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“Near-Zero-Power” Temperature Sensor Could Extend Battery Life in Wearables

Photo Credit: University of California - San Diego
Photo Credit: University of California – San Diego

Researchers at the University of California, San Diego have created a “near-zero-power” temperature sensor. This remarkable new sensor has the potential to extend the battery life of wearable devices, smart home monitoring systems, and a variety of devices from the Internet of Things.

The near-zero-temperature sensor runs on a mere 113 picowatts of power. To put that into perspective, it’s 10 billion times smaller than a watt. The technology used in this design opens up the possibility for more devices powered by low-energy sources, such as the human body itself.

“Our vision is to make wearable devices that are so unobtrusive, so invisible that users are virtually unaware that they’re wearing their wearables, making them ‘unawearables.’ Our new near-zero-power technology could one day eliminate the need to ever change or recharge a battery.”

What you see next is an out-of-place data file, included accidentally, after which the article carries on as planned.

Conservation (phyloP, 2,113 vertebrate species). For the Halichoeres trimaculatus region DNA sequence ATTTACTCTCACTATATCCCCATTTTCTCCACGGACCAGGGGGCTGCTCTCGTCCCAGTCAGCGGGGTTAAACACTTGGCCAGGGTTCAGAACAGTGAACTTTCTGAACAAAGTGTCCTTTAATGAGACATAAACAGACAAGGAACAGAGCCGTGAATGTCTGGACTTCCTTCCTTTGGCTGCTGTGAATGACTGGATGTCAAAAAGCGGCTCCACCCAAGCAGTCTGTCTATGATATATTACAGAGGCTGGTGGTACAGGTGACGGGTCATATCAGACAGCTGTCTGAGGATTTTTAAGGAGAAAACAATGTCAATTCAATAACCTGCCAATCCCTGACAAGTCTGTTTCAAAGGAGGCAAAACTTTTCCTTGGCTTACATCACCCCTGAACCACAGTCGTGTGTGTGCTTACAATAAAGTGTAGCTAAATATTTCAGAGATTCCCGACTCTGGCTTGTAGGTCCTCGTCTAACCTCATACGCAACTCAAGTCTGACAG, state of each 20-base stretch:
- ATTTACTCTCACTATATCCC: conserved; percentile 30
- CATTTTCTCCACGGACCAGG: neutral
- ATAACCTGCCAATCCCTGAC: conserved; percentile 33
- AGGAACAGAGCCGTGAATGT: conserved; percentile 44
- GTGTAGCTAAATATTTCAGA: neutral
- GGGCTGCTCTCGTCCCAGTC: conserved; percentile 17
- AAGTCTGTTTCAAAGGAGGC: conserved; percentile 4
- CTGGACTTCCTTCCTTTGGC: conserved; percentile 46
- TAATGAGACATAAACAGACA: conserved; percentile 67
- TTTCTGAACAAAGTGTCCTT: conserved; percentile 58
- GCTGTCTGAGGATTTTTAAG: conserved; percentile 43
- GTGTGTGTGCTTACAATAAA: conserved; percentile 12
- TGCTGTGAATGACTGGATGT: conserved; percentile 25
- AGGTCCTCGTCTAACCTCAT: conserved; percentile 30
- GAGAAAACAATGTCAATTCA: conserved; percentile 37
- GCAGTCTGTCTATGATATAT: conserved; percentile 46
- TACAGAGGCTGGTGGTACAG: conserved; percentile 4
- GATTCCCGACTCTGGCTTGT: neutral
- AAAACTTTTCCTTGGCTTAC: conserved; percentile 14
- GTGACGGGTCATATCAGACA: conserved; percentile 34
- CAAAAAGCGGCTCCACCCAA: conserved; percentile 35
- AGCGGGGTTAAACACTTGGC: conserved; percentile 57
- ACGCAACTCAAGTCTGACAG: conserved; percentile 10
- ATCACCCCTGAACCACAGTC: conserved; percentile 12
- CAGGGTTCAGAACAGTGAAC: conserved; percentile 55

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Patrick Mercier, electrical engineering professor at UC San Diego Jacobs School of Engineering and senior author on the study

The system relies on two power sources. One power source charges a capacitor based on a fixed amount of time; the other charges depending on the temperature (slower at low temperatures, faster at high ones). When the temperature changes, the system adjusts accordingly. This allows the temperature-dependent source to charge at the same rate as the fixed current source. The charging times are equalized by a built-in digital feedback loop, which reconnects the temperature-based current source to a differently-size capacitor.

“We’re building systems that have such low power requirements that they could potentially run for years on just a tiny battery.”

Hui Wang, electrical engineering Ph.D. student and the first author of the study

All this technology is integrated into an amazingly small chip. The chip measures about 0.15 X 0.15 square millimeters, and can operate at temperatures anywhere from negative 20 C up to 40 C. Although the device can keep up with state-of-the-art technology in most aspects, it is slightly slower than other temperature sensors. It averages about one temperature update per second.

The scientists hope to improve upon the speed of their device, as well as its accuracy. Once those issues are taken care of, the next step will be integrating the design into commercial devices. All of this adds up to smaller, faster, more effective wearables as well as other similar devices.

 

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